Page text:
by Matthew Thompson
Lara Croft Go is both a follow-up to Square Enix Montreal’s 2014 mobile game Hitman Go and a new entry in the experimental Lara Croft offshoot of the long-running Tomb Raider series. Surprisingly it also feels like a love letter to Lara’s early adventures back in the ‘90s.
Long-time fans will be struck by a wave of nostalgia when they first boot up Lara Croft Go and are greeted by a familiar spinning menu. The nods to Lara’s raids of yesteryear don’t stop there. You’ll unlock classic outfits like her Area 51 getup from Tomb Raider III as well as one that recalls a memorable moment from the original game. And you’ll see Miss Croft do her trademark handstand occasionally when pulling herself up onto ledges. Lara even has a low-poly look similar to the old days (if a bit less pointy this time around) that really fits in nicely with the game’s beautiful minimalist art style.
These are all nice touches, but more important is the way this game integrates all the things you’d expect from a Tomb Raider game into this small touch-controlled mobile title. There is platforming and there are puzzles. There are wild animals and mythical creatures to combat. There are treasures to collect and traps to avoid. There are exotic locales and tombs ripe for raiding. It even nails the quiet, isolated feeling of many of the best TR games that both the bombastic reboot and the arcade-y co-op titles have failed to recapture in recent years.
Somehow they have made it all work with the Go series’ turn-based gameplay. The game has set paths and grids that you move Lara along one space at a time. Some other things like pursuing animals, rolling boulders and buzzing saw blades move one space with each step you take. So you have to clamber your way through environments in just the right way, manipulating switches and besting baddies to get to each level’s exit in one piece.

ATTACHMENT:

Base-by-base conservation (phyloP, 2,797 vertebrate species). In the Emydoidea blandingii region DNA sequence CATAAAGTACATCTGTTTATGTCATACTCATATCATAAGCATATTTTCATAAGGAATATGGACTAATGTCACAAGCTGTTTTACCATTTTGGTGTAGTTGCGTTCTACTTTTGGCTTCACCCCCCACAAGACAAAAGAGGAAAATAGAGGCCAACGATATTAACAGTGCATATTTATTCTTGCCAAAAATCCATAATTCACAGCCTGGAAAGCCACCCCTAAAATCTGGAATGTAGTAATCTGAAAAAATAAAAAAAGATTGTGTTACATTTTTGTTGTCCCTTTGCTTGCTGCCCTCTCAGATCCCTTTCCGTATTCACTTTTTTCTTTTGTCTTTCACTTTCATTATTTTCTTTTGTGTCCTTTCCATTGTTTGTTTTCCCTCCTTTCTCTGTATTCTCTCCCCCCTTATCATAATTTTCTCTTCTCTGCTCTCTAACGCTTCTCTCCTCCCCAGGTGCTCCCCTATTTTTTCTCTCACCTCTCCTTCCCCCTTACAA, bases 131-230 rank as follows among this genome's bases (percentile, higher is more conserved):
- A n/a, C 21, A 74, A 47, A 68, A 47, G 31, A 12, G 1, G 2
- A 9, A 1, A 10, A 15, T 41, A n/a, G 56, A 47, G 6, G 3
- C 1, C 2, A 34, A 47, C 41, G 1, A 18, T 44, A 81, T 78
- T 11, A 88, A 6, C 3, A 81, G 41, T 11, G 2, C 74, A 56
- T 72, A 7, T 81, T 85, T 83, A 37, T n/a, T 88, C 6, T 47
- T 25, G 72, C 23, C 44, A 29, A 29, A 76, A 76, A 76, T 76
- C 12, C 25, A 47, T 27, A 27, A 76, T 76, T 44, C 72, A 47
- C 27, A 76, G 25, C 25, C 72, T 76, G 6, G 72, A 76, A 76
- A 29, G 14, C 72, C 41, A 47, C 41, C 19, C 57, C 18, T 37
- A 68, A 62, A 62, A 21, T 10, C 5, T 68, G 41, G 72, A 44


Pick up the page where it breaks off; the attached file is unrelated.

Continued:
Lara Croft Go is incredibly intuitive and because of this is able to forgo any sort of tutorial which is a refreshing change of pace compared to most over-explained games these days. You’ll use a series of swipes and taps (or similar moves with a mouse in the Windows 10 PC version I played) to move around and interact with objects. As the game progresses it continually adds new twists to the mix to keep you on your toes like a torch that can scare animals or arrow traps that, along with dodging yourself, you will have to use to your advantage against your opposition. They even manage to build towards an epic boss encounter which manages to stay true to the game’s puzzle-based core gameplay while adding an extra layer of challenge to the proceedings. There is some trial and error inherent in the way this game is set up, but frequent checkpoints make it so it will never really bother you.
It is a rather short outing and should only take you a few hours to play through. The treasures aren’t too hard to find and there isn’t much more replay value to be found in Lara Croft Go after those are collected. It isn’t the most challenging title either, but even so there are some definite “Aha!” moments as it progresses which should help deliver that satisfied feeling that all the best puzzlers do. Other than these small quibbles there isn’t much to complain about here.
Lara Croft Go marks another success for the LC brand. The way it manages to capture the essence of Tomb Raider in an unexpected package (a turn-based mobile game) is an impressive feat and the callbacks to Lara’s early video game life are a nice bonus for fans of the series. Lara Croft Go is a must-play for long time raiders, but would be a good buy for any puzzle fan that doesn’t mind a short, contained adventure. I am excited to see where the Lara Croft sub-series might head next as they have done some intriguing things with these spinoffs so far.